Population. According to the non-profit group Population Connection (formerly ZPG) there are 6,641,215,403 people in the world, up from a figure of 6,603,567,010 the last time I taught this course (Spring 2007). We’ve added over 37.6 million people in that time. .
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1) Population is not distributed uniformly around the world.
2) Population patterns and rates of growth change over time.
examine these and other issues more
closely, as well as explore different ways of
looking at population growth & distribution:
1) maps are generalizations, interpretive tools - we need to read them carefully
2) population by political boundaries can be deceiving
3) population numbers can be deceiving
that world population had officially reached 6
When we look at world population growth
over the past several thousand years, we
see that it has not grown evenly. There
have been spurts in growth.
It took all of human
history to reach 1 billion
people in 1804. Then it
only took 150 years to
reach 3 billion by 1960.
And as I noted earlier,
world population has
doubled since 1965.
Why does birth rate drop after death rate?
Do people base their decision on whether or not to have
children in purely economic terms?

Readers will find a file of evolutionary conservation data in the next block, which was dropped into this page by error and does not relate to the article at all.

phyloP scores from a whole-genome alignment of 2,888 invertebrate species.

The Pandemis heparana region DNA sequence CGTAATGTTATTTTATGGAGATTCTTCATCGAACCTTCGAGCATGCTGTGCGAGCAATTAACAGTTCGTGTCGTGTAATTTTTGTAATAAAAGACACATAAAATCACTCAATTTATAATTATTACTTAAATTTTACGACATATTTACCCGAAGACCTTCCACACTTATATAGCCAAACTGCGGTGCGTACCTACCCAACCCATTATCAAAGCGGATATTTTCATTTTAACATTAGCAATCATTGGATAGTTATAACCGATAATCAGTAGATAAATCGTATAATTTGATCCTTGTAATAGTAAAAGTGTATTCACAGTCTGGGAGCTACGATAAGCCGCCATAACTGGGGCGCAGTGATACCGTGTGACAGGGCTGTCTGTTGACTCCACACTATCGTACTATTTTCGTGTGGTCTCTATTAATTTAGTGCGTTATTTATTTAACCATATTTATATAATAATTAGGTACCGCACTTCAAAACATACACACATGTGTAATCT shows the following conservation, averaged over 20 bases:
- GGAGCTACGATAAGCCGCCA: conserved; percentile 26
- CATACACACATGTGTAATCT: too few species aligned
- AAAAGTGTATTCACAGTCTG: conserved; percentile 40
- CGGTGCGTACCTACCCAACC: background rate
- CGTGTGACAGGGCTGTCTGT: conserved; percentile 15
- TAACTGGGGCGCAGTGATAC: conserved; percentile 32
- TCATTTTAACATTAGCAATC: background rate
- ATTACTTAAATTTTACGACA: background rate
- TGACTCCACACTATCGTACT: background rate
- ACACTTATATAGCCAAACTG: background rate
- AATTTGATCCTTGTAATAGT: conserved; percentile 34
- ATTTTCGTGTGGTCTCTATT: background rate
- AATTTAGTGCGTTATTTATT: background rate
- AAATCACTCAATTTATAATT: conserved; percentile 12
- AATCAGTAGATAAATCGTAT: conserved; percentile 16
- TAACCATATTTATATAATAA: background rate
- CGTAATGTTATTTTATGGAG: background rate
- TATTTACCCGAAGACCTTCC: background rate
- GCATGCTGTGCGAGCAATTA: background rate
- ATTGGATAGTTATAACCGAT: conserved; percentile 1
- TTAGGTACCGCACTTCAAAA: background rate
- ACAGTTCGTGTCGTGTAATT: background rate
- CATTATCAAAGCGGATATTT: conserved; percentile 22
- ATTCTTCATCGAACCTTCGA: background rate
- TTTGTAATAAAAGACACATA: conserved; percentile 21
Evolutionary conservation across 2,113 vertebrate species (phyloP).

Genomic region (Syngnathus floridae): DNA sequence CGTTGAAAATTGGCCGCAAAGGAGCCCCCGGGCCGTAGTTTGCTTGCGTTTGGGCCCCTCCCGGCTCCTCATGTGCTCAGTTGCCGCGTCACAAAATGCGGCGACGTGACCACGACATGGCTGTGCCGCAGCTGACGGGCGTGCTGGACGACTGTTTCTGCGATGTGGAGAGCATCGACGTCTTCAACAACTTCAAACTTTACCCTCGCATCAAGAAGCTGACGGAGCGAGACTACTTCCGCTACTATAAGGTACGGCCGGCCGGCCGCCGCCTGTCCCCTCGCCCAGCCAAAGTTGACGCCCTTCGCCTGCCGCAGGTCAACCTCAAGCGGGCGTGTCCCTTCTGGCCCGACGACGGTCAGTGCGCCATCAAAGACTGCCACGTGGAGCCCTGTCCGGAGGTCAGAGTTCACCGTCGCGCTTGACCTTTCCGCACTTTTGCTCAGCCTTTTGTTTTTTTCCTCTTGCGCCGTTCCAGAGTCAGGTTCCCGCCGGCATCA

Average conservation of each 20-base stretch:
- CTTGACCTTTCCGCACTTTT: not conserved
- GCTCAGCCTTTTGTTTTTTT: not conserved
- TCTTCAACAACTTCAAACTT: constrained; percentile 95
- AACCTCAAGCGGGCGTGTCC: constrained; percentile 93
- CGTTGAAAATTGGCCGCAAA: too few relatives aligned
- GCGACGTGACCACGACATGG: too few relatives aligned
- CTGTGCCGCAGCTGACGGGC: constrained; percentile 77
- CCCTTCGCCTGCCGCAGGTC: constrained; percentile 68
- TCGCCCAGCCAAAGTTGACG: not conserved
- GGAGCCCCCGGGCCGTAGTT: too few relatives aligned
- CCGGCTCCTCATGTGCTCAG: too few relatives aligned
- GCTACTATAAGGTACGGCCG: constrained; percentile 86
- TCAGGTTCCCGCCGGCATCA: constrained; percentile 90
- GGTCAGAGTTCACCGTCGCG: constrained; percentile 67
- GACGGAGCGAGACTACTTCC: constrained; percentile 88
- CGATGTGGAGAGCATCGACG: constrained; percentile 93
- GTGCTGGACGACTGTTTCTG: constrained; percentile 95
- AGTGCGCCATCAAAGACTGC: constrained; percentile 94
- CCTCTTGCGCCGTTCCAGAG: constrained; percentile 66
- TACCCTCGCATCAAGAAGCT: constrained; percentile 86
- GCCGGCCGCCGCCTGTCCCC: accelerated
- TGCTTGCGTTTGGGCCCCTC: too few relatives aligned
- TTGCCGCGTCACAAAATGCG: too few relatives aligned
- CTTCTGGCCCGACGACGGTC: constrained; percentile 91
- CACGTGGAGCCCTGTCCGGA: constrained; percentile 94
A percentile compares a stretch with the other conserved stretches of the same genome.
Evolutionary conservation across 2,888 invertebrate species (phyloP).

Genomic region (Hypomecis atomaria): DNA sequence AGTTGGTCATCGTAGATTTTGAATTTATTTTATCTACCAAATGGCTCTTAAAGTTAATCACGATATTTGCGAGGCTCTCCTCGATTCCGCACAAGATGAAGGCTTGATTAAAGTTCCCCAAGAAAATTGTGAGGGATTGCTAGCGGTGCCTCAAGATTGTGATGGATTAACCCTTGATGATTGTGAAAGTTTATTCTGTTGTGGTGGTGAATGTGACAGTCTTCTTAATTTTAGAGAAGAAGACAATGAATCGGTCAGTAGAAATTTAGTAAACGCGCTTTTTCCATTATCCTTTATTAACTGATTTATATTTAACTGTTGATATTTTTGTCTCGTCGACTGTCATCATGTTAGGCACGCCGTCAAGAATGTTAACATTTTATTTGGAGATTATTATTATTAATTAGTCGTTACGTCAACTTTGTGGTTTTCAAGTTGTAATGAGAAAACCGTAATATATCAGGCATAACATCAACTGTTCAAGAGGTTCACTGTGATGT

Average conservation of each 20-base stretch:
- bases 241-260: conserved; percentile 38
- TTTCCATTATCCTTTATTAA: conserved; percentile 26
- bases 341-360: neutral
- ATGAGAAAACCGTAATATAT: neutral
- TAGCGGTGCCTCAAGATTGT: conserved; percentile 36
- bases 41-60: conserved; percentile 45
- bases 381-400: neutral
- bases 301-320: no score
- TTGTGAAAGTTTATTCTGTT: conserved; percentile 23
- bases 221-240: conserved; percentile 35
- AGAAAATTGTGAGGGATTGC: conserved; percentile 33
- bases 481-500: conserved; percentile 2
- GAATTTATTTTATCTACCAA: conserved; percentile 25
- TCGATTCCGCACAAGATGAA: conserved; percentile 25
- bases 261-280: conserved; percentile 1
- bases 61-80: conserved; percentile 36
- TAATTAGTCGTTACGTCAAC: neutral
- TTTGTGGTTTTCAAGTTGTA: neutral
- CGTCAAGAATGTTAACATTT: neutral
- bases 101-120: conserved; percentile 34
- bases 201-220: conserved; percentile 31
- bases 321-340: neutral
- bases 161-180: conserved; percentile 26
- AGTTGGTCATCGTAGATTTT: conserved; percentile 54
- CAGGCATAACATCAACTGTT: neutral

Is the DTM an accurate predictor of trends in LDCs?
for Nigeria (2000, 2025,
for Hungary (2000,
for U.S. (2000, 2025,
for Chile (2000, 2025,
person/land ratio existed. Hence, each family had to
reproduce its own labor force, and population grew rapidly
during the seventeenth and eighteenth centuries.
Industrialization ultimately helped to bring about a
demographic transition to smaller families, as children
ceased to become an economic asset. In Sturbridge,
Massachusetts, for instance, women marrying between
1730 and 1759 bore an average of 8.8 children, whereas
those marrying between 1820 and 1839 bore an average of
5.3 children. Nationwide, women who married in 1800
bore an average of 6.4 children, but in 1849 the figure was
4.9 children and in 1879 it was 2.8 children.”
- Carolyn Merchant
Today the debate is carried on by . . .
Neo-Malthusians (a group named for English economist ThomasMalthus)
Gender-Equity and Equity advocates (who trace their roots to the writings of KarlMarx), and
Cornucopians (best represented by the work of the late economist and statistician JulianSimon)
Thomas Malthus (1766 - 1834) was an English essayist and
minister whose 1798 treatise on population got the ball
rolling. It contained three key points:
Neo-Malthusians (e.g., Paul Ehrlich, Garrett Hardin, Lester
Brown, David Pimentel) have revived some of his ideas.